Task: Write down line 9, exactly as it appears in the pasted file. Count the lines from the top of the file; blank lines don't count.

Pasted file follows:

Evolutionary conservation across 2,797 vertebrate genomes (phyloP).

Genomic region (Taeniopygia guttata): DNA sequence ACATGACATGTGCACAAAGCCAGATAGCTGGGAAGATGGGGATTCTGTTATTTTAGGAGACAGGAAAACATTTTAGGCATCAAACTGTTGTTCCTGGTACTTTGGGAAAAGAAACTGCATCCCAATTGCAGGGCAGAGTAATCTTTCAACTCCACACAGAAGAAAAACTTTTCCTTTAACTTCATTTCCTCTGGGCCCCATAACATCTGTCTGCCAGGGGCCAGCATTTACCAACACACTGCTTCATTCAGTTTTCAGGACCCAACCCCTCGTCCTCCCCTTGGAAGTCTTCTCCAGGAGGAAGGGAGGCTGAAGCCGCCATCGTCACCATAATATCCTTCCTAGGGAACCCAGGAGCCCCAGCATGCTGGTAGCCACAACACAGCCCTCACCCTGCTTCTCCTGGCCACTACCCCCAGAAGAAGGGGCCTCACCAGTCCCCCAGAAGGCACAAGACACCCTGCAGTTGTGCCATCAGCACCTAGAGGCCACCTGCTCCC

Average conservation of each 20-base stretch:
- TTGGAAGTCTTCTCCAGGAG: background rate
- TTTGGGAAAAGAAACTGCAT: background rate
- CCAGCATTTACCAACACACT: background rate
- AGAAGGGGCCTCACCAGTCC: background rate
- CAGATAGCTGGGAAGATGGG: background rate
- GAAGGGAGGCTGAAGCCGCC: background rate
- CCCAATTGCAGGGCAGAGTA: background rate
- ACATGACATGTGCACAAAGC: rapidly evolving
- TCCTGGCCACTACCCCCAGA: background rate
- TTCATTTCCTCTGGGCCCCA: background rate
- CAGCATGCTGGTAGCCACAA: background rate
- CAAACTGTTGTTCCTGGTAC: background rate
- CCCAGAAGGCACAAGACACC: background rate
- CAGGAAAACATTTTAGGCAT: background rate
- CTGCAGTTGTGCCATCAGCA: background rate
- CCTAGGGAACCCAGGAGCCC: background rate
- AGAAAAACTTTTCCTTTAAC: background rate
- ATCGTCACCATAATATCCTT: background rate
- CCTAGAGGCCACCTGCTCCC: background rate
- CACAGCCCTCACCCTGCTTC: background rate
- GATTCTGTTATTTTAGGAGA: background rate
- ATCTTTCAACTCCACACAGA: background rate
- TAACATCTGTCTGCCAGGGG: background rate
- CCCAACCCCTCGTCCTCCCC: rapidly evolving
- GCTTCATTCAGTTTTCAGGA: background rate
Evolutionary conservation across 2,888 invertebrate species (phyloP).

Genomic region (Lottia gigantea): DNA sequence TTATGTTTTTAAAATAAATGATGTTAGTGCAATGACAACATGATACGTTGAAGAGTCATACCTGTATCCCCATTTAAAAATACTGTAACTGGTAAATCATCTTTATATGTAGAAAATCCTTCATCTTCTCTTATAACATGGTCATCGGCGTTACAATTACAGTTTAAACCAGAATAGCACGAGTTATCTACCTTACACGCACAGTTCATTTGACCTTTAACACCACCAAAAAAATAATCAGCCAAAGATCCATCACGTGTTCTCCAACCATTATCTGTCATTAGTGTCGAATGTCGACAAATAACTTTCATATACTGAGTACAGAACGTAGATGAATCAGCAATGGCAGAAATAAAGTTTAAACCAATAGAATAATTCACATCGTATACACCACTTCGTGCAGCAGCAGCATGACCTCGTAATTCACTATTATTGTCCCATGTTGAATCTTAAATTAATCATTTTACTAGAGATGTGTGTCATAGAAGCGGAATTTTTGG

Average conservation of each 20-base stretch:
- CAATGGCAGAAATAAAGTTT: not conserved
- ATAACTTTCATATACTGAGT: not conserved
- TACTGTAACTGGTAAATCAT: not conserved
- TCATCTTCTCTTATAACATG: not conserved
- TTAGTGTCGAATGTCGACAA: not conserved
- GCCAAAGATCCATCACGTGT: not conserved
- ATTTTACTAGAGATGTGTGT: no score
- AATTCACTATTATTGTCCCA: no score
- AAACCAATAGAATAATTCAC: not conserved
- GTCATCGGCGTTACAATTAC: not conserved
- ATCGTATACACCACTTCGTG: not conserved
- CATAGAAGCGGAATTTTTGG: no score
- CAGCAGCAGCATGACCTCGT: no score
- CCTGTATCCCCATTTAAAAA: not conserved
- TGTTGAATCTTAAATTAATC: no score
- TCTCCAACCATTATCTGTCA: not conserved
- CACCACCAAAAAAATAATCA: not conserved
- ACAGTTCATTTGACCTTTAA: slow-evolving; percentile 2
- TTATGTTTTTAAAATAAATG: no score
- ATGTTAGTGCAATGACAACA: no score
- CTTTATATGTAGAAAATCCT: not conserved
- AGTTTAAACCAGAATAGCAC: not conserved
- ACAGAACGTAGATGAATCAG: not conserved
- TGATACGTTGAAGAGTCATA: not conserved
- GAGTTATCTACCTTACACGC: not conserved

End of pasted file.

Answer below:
- GAAGGGAGGCTGAAGCCGCC: background rate